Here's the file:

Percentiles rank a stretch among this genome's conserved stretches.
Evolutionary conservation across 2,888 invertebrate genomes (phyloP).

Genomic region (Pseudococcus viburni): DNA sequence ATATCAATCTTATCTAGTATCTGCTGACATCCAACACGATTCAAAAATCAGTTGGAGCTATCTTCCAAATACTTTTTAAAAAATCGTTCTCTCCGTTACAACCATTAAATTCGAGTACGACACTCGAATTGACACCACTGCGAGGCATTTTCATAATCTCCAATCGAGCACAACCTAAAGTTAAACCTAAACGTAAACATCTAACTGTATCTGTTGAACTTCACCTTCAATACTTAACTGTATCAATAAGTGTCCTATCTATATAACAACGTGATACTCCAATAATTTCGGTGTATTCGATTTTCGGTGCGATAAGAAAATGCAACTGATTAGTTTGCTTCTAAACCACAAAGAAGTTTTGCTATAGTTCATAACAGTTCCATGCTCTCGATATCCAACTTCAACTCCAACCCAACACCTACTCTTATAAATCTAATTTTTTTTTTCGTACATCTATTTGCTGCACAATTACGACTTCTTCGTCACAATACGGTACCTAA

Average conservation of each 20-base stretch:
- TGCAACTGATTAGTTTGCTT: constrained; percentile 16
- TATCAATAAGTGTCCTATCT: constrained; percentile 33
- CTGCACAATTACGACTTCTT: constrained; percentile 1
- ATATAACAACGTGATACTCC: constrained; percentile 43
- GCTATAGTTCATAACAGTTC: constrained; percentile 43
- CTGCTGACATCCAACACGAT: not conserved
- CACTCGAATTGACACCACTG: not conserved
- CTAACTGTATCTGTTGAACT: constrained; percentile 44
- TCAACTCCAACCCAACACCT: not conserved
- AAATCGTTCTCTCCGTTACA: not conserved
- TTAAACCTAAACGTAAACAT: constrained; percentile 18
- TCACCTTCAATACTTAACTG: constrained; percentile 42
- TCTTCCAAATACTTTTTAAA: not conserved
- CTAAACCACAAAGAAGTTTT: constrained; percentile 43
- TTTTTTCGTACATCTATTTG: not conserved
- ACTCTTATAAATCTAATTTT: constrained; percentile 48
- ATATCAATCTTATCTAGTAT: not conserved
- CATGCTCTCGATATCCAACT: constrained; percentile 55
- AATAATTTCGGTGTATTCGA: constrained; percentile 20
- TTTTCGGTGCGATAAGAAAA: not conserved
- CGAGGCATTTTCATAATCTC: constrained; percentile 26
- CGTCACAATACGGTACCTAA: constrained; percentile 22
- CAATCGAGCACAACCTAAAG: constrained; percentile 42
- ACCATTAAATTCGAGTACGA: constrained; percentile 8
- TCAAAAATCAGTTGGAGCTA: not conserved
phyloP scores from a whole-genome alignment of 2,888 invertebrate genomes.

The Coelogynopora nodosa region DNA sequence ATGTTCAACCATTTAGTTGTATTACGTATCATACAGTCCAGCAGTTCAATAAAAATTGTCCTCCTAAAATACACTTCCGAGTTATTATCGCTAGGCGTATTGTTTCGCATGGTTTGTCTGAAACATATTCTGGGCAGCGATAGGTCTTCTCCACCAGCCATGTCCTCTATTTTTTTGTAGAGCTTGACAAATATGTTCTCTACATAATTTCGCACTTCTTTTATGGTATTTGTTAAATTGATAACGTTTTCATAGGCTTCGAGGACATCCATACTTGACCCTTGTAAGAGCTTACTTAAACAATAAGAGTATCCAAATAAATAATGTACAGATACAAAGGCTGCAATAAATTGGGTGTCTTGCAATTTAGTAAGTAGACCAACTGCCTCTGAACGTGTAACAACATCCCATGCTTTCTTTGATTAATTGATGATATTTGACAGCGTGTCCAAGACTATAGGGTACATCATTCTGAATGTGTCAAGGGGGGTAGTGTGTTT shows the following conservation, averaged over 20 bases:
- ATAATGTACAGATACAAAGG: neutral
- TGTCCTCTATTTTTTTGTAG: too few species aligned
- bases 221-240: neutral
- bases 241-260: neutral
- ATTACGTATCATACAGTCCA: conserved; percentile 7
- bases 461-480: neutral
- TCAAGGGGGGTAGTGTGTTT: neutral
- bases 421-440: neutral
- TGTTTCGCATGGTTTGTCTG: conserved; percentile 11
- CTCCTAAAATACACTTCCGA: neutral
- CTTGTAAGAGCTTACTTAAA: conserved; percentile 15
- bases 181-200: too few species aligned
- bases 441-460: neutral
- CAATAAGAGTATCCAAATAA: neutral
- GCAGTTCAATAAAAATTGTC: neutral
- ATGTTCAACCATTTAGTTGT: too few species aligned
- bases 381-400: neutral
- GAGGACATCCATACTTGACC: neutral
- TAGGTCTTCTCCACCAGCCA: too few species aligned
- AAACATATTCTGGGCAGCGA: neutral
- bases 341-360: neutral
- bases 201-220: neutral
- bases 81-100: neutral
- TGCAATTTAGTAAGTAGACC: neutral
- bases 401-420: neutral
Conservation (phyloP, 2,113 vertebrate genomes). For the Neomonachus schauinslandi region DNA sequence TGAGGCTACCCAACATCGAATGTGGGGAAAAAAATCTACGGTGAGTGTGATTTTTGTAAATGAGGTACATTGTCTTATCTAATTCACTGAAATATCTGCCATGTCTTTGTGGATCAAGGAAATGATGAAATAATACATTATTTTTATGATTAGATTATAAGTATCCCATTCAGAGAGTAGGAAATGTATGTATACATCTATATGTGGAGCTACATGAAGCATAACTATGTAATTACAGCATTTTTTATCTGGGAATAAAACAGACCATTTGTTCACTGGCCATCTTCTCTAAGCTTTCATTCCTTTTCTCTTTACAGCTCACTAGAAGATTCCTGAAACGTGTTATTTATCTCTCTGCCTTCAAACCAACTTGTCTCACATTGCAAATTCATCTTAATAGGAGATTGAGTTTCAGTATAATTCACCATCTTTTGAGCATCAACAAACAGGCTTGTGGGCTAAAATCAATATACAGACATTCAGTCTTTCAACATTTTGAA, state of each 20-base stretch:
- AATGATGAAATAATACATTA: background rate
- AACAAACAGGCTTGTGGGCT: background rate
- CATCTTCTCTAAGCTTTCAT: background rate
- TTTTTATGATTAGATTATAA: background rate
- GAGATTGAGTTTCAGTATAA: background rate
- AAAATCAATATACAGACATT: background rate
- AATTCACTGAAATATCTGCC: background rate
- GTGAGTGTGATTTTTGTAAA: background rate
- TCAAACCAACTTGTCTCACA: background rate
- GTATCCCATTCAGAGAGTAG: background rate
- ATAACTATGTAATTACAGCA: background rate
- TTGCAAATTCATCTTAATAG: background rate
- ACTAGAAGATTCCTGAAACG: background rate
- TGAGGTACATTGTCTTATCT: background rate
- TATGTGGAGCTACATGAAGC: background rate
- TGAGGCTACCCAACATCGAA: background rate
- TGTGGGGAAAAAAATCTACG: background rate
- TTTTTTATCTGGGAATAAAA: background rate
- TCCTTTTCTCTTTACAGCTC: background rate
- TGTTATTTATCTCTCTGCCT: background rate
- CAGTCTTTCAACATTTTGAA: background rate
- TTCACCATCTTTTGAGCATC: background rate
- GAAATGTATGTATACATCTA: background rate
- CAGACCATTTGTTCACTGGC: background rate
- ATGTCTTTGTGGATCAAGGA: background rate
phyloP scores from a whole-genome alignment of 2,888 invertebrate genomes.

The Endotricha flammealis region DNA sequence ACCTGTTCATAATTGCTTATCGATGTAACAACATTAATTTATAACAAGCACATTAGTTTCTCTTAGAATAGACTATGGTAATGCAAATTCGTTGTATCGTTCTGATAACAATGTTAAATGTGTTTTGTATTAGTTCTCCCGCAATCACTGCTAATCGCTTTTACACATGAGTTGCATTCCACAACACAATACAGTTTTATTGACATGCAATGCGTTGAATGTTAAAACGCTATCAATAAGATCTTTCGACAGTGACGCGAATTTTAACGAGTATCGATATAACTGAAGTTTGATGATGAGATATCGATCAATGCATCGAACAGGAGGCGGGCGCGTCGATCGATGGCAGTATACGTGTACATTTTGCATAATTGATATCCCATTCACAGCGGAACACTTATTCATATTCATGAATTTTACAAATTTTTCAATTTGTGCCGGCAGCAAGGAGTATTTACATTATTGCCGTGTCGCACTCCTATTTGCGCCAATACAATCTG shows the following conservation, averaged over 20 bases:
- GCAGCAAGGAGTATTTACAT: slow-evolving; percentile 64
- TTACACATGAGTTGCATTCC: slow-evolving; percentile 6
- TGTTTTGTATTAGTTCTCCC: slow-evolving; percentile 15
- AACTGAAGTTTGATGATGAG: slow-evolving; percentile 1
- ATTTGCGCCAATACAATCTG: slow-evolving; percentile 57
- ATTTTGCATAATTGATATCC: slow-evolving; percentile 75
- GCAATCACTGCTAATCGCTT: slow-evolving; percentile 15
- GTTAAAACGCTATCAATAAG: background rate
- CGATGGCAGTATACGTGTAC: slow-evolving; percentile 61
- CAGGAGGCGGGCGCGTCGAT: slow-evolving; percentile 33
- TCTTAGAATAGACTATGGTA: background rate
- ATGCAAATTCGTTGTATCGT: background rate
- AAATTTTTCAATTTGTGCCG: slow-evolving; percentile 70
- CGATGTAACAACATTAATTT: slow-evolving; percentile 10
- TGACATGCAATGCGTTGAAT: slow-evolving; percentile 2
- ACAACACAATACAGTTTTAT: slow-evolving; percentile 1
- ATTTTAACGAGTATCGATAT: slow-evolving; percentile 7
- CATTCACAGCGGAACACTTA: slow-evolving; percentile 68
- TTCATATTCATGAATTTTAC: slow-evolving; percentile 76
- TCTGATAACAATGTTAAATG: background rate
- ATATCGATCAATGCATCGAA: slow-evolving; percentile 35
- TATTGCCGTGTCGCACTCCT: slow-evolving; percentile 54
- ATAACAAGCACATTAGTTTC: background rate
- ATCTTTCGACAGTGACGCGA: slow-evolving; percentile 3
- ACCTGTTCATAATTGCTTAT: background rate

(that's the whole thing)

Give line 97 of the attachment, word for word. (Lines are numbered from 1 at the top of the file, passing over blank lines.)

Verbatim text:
- AAATTTTTCAATTTGTGCCG: slow-evolving; percentile 70